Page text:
Faraday was married on June 12, 1821; and up to this date Davy appears throughout as his friend. Soon afterwards, however, disunion occurred between them, which, while it lasted, must have given Faraday intense pain. It is impossible to doubt the honesty of conviction with which this subject has been treated by Dr. Bence Jones, and there may be facts known to him, but not appearing in these volumes, which justify his opinion that Davy in those days had become jealous of Faraday. This, which is the prevalent belief, is also reproduced in an excellent article in the March number of 'Framer's Magazine.' But the best analysis I can make of the data fails to present Davy in this light to me. The facts, as I regard them, are briefly these.
In 1820, Oersted of Copenhagen made the celebrated discovery which connects electricity with magnetism, and immediately afterwards the acute mind of Wollaston perceived that a wire carrying a current ought to rotate round its own axis under the influence of a magnetic pole. In 1821 'he tried, but failed, to realise this result in the laboratory of the Royal Institution. Faraday was not present at the moment, but he came in immediately afterwards and heard the conversation of Wollaston and Davy about the experiment. He had also heard a rumour of a wager that Dr. Wollaston would eventually succeed.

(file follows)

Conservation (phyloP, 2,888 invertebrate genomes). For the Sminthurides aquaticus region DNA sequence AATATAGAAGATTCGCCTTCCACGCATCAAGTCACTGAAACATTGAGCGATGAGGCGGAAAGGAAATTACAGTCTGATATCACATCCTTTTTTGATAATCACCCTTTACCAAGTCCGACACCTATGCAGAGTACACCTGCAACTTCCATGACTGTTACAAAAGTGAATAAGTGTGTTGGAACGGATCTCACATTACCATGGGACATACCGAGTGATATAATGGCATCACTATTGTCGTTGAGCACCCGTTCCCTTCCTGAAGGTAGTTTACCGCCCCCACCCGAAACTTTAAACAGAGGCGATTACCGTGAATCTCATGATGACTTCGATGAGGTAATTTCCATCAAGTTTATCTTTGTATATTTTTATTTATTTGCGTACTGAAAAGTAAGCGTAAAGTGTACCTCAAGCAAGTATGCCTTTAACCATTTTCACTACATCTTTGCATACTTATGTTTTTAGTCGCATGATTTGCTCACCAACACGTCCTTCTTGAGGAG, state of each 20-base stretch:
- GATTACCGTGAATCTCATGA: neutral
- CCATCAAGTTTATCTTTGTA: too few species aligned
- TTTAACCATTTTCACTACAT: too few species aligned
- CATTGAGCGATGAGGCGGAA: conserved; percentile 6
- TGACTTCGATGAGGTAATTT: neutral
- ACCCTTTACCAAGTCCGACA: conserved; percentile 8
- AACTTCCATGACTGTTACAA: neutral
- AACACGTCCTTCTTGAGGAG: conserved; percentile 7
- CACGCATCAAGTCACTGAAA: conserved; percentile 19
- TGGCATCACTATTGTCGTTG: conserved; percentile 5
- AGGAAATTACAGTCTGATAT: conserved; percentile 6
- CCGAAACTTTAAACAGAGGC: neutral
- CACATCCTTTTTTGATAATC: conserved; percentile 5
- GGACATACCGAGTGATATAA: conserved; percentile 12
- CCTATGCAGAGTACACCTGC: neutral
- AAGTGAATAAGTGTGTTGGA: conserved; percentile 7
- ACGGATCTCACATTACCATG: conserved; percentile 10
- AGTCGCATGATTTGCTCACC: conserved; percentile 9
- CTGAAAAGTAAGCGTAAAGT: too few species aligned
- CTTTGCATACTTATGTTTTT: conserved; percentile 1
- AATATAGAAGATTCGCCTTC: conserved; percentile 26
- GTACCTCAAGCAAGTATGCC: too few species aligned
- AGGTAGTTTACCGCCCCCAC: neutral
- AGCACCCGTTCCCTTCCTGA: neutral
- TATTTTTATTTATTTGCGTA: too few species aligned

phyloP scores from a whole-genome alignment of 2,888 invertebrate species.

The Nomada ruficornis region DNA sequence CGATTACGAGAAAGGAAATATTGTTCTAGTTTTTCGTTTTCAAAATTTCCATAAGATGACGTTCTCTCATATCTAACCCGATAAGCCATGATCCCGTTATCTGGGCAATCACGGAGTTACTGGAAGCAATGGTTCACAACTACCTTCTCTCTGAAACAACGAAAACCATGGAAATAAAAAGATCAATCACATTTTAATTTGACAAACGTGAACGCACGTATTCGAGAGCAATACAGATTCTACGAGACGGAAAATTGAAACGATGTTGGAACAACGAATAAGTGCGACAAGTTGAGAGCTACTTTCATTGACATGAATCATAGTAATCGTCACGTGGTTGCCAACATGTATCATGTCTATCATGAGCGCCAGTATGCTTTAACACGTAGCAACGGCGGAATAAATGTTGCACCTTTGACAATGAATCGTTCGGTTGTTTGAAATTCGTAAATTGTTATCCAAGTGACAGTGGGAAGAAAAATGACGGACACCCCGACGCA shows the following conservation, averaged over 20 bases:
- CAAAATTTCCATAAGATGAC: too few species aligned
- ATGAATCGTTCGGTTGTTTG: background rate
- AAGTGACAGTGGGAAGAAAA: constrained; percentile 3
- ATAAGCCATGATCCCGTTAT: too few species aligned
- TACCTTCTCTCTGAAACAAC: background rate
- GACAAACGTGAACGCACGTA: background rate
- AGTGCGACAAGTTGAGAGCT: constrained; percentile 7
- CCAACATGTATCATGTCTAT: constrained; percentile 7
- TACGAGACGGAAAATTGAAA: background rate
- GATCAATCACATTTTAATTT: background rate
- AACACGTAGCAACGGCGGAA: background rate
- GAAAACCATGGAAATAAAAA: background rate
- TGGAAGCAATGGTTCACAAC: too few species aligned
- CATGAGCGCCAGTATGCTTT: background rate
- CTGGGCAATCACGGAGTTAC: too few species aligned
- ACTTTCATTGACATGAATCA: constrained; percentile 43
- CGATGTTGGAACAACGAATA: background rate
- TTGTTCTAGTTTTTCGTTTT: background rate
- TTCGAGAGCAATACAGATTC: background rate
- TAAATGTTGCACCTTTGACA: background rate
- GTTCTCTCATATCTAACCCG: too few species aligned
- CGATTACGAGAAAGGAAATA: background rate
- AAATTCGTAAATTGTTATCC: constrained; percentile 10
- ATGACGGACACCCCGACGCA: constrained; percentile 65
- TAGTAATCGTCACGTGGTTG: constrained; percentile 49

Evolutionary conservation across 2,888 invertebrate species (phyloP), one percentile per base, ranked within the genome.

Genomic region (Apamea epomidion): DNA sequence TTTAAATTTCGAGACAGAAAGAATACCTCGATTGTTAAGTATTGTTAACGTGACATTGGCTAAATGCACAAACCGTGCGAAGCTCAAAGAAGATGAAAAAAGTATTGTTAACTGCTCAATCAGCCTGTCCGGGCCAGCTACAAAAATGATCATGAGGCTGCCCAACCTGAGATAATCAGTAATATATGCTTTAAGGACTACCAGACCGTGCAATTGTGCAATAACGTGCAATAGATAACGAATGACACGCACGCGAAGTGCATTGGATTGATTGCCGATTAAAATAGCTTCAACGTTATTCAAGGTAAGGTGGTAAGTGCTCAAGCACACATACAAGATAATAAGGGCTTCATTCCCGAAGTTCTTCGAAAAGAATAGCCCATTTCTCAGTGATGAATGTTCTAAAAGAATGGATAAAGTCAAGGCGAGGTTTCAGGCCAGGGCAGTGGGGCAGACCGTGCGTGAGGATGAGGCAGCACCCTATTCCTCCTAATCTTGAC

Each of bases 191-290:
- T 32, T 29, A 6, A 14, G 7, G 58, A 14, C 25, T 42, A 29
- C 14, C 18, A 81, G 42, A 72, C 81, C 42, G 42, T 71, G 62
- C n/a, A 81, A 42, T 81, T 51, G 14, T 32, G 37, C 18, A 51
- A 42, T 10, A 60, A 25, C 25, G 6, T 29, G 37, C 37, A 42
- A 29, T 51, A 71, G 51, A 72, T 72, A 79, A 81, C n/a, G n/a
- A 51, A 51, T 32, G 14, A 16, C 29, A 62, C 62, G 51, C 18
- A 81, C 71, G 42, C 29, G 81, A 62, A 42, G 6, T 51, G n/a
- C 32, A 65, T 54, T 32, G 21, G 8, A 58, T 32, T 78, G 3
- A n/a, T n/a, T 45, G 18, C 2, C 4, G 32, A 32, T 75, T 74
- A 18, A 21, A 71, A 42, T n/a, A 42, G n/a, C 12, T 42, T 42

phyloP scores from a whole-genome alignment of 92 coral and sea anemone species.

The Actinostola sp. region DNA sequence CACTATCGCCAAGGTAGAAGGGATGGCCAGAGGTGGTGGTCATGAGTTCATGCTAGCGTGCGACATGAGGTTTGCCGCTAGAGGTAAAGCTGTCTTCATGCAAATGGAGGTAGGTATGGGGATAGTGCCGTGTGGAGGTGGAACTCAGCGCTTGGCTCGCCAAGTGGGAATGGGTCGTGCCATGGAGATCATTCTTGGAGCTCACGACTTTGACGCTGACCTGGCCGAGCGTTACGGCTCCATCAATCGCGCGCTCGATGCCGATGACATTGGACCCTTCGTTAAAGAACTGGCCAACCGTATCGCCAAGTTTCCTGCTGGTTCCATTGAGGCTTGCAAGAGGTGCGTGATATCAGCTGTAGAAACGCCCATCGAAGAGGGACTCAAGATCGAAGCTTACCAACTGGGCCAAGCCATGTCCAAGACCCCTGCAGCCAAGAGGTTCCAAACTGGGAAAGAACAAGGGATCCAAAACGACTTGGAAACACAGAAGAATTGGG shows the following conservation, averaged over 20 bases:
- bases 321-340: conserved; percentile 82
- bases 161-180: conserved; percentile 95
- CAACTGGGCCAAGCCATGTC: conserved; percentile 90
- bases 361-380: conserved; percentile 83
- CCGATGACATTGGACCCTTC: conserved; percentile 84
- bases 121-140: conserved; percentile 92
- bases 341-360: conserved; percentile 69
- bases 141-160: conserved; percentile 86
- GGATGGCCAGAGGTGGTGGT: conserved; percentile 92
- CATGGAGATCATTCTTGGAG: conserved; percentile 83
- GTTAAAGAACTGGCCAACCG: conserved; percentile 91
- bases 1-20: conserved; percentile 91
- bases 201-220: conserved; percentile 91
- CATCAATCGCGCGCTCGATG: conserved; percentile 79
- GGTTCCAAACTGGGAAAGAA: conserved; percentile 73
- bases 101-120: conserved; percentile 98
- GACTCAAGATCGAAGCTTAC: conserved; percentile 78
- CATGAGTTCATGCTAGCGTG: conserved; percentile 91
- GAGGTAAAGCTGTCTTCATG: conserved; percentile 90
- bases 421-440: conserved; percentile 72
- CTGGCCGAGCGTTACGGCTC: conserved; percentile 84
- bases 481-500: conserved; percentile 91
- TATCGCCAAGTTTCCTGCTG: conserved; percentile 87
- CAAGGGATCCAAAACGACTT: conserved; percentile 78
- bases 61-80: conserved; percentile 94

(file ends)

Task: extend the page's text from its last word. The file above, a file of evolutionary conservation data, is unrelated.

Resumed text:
This was in April. In the autumn of the same year Faraday wrote a history of electro-magnetism, and repeated for himself the experiments which he described. It was while thus instructing himself that he succeeded in causing a wire, carrying an electric current, to rotate round a magnetic pole. This was not the result sought by Wollaston, but it was closely related to that result.
The strong tendency of Faraday's mind to look upon the reciprocal actions of natural forces gave birth to his greatest discoveries; and we, who know this, should be justified in concluding that, even had Wollaston not preceded him, the result would have been the same. But in judging Davy we ought to transport ourselves to his time, and carefully exclude from our thoughts and feelings that noble subsequent life, which would render simply impossible the ascription to Faraday of anything unfair. It would be unjust to Davy to put our knowledge in the place of his, or to credit him with data which he could not have possessed. Rumour and fact had connected the name of Wollaston with these supposed interactions between magnets and currents. When, therefore, Faraday in October published his successful experiment, without any allusion to Wollaston, general, though really ungrounded, criticism followed. I say ungrounded because, firstly, Faraday's experiment was not that of Wollaston, and secondly, Faraday, before he published it, had actually called upon Wollaston, and not finding him at home, did not feel himself authorised to mention his name.